• Key Excerpts
  • VIE Structure
  • VIE Risks
  • VIE Revenue
  1. According to PRC laws and regulations, entities and individuals who establish private schools are commonly referred to as “sponsors” instead of “owners” or “shareholders.” The economic substance of “sponsorship” with respect of private schools is substantially similar to that of ownership with regard to legal, regulatory and tax matters. However, the differences between sponsorship and equity ownership can be found in the specific provisions of the laws and regulations applicable to sponsors and owners, such as provisions regarding the right to receive returns on investment and the right to the distribution of residual properties upon termination and liquidation. Each of our schools has been registered as a school that requires “reasonable returns.” Under PRC laws and regulations, although private education is mainly treated as a public welfare undertaking, sponsors of schools may choose to require reasonable returns from the annual earnings of the school after deduction of certain costs, expenses, donations, subsidies and required contributions to development funds. Hailiang Investment is the sponsor of each of the three schools we currently operate as registered pursuant to applicable PRC laws and regulations. For more information regarding the nature of schools requiring reasonable returns under relevant laws and regulations, school sponsorship and difference between sponsorship and ownership under relevant laws and regulations, see “—B. Business Overview—Regulations—Regulations on Private Education—The Law for Promoting Private Education (2003) and the Implementation Rules for the Law for Promoting Private Education (2004).”

Key excerpts from filing(s) - related to VIEs

PRC laws and regulations currently prohibit foreign ownership of companies and institutions providing compulsory educational services at primary and middle school levels, and restrict foreign investment in educational services businesses at the high school level.
Our PRC subsidiary, Hailiang Consulting, is a foreign owned enterprise and is currently ineligible to apply for and hold licenses to operate, or otherwise own equity interests in, our schools with K-12 educational programs.
We conduct our private education business in China primarily through contractual arrangements among (i) Hailiang Consulting, our operating subsidiary in China, (ii) our affiliated entities, including Hailiang Investment and the schools controlled and held by Hailiang Investment, namely, Zhuji Hailiang Foreign Language School, Zhuji Private High School and Tianma Experimental School, and (iii) the shareholder of Hailiang Investment, namely Mr. Feng, who is also the founder of our group.
We hold the required licenses and permits necessary to conduct our private education business in China through the schools controlled and held by Hailiang Investment.
We have relied and expect to continue to rely on the contractual arrangements with Hailiang Investment and its shareholder, Mr. Feng, our founder and our ultimate controlling shareholder, to operate our private education business.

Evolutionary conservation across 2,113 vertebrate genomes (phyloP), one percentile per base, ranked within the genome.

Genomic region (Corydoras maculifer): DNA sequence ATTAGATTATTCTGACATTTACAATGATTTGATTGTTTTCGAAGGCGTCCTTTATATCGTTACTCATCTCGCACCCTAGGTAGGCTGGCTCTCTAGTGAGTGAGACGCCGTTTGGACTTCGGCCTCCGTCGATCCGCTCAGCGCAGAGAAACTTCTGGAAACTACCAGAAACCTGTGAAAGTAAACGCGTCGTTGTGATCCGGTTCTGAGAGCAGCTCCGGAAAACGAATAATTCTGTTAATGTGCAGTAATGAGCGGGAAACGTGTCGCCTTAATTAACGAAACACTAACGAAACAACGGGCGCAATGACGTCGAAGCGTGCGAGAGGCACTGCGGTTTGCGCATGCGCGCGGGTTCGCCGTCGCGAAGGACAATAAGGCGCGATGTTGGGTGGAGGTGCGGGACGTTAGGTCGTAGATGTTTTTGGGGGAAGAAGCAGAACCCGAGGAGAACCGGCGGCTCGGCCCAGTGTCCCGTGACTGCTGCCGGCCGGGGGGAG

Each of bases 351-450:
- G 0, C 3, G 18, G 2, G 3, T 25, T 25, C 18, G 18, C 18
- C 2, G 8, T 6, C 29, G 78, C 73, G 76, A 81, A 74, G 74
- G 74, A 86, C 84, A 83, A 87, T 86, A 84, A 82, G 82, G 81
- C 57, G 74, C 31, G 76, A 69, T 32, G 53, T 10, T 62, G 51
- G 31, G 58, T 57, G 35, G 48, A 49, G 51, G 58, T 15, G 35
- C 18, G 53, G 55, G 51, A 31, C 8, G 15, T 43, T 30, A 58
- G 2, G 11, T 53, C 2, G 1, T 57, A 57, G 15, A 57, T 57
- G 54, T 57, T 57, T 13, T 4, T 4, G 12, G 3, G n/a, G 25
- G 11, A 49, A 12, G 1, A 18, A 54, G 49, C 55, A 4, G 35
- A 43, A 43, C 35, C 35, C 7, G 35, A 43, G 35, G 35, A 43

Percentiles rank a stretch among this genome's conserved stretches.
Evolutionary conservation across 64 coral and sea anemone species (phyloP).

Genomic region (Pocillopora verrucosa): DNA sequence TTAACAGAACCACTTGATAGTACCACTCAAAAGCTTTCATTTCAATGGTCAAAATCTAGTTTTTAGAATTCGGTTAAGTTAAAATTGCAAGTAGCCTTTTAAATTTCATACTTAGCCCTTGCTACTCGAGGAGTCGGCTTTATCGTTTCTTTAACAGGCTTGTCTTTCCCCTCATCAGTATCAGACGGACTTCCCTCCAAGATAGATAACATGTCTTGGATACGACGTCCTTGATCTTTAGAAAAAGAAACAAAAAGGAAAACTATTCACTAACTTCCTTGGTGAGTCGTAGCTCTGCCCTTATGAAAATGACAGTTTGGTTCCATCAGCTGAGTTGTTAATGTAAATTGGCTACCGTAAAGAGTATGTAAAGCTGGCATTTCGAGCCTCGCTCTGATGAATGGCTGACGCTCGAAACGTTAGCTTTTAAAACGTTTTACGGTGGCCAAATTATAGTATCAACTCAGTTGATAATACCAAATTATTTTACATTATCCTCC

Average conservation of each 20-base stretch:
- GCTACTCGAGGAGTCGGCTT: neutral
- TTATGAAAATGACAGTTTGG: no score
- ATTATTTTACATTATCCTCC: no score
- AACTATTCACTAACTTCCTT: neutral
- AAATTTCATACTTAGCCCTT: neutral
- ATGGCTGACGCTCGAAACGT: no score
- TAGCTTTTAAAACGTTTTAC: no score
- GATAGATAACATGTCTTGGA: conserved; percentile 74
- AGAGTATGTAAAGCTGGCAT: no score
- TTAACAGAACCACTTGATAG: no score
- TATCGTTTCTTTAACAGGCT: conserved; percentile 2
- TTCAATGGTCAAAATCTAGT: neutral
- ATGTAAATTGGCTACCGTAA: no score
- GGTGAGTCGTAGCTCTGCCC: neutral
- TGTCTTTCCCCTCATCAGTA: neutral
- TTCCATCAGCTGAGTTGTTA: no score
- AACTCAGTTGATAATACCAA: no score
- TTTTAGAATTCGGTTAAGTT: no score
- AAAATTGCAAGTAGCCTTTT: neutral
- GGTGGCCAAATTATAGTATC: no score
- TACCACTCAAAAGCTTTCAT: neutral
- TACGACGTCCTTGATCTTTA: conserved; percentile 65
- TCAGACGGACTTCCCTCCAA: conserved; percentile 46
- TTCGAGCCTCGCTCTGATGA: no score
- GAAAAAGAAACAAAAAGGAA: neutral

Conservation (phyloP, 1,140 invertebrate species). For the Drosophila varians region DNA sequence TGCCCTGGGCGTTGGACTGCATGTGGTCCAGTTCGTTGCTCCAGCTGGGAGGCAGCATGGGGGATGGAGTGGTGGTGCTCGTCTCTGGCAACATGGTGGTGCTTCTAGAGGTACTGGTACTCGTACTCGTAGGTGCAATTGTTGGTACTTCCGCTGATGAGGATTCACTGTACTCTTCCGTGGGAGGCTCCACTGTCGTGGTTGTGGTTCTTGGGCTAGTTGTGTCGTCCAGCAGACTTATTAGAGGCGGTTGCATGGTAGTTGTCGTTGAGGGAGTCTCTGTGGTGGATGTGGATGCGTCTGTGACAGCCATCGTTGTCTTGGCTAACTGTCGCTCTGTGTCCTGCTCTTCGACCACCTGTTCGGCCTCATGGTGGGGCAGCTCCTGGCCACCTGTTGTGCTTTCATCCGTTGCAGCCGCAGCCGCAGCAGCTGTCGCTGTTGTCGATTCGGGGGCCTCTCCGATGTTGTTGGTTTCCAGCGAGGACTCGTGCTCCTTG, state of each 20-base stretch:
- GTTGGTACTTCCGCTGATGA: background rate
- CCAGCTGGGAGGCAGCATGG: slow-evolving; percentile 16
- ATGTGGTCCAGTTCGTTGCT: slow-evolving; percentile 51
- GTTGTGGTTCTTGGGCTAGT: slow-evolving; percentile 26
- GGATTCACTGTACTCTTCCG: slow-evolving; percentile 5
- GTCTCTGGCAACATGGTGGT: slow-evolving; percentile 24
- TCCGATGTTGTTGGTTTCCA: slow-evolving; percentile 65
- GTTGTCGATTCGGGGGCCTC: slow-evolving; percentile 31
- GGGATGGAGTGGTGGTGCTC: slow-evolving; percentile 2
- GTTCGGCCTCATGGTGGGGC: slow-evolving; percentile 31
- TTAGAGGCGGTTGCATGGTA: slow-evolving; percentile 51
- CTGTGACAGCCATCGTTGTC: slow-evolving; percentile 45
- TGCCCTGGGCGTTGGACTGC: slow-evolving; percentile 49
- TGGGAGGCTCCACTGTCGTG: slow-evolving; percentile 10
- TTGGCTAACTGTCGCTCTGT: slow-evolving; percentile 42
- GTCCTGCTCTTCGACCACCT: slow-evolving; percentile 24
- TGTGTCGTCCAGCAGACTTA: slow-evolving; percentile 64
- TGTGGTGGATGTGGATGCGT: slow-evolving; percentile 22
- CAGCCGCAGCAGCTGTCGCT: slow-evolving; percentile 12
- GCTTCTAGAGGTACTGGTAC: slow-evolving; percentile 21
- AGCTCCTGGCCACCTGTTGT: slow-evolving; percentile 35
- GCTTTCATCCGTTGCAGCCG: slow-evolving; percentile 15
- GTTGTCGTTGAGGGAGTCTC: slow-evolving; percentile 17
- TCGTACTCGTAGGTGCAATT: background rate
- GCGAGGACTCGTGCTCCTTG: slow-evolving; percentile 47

Mr. Feng is the sole shareholder of Hailiang Investment. He is also the founder and ultimate controlling shareholder of our group. We cannot assure you that Mr. Feng will act in the best interests of our company.

Risks identified in filing(s) - related to VIEs

Our private educational service business is subject to extensive regulation in China. If the PRC government finds that the contractual arrangement that establishes our corporate structure for operating our business does not comply with applicable PRC laws and regulations, we could be subject to severe penalties.
The draft Foreign Investment Law proposes sweeping changes to the PRC foreign investment legal regime and will likely to have a significant impact on businesses in China controlled by foreign invested enterprises primarily through contractual arrangements, such as our business.
We rely on contractual arrangements with Hailiang Investment and its shareholder for our operations in China, which may not be as effective in providing control as direct ownership.
The shareholder of Hailiang Investment, namely Mr. Feng, our founder and our ultimate controlling shareholder, may not act in the best interests of our company.
Contractual arrangements between our affiliated entities and us may be subject to scrutiny by the PRC tax authorities and a finding that we or our affiliated entities owe additional taxes could materially reduce our net income and the value of your investment.
If any of our affiliated entities becomes the subject of a bankruptcy or liquidation proceeding, we may lose the ability to use and enjoy assets held by such entity, which could materially and adversely affect our business, financial condition and results of operations.
If the custodians or authorized users of our controlling non-tangible assets, including chops and seals, fail to fulfill their responsibilities, or misappropriate or misuse these assets, our business and operations could be materially and adversely affected.
PRC regulation of loans and direct investment by offshore holding companies to PRC entities may delay or prevent us from using the proceeds of our offering or other financing activities to make loans or additional capital contributions to our PRC subsidiary and affiliated entities, which could harm our liquidity and our ability to fund and expand our business.
Our affiliated entities may be subject to significant limitations on their ability to engage in the private education business or make payments to related parties and may otherwise be materially and adversely affected by changes in PRC laws and regulations.
Year Total Revenue VIEs Revenue Contribution of VIEs %
RMB (in millions)
2015 515 515 100%
2016 654 654 100%
2017 813 813 100%

Ownership and Voting power details

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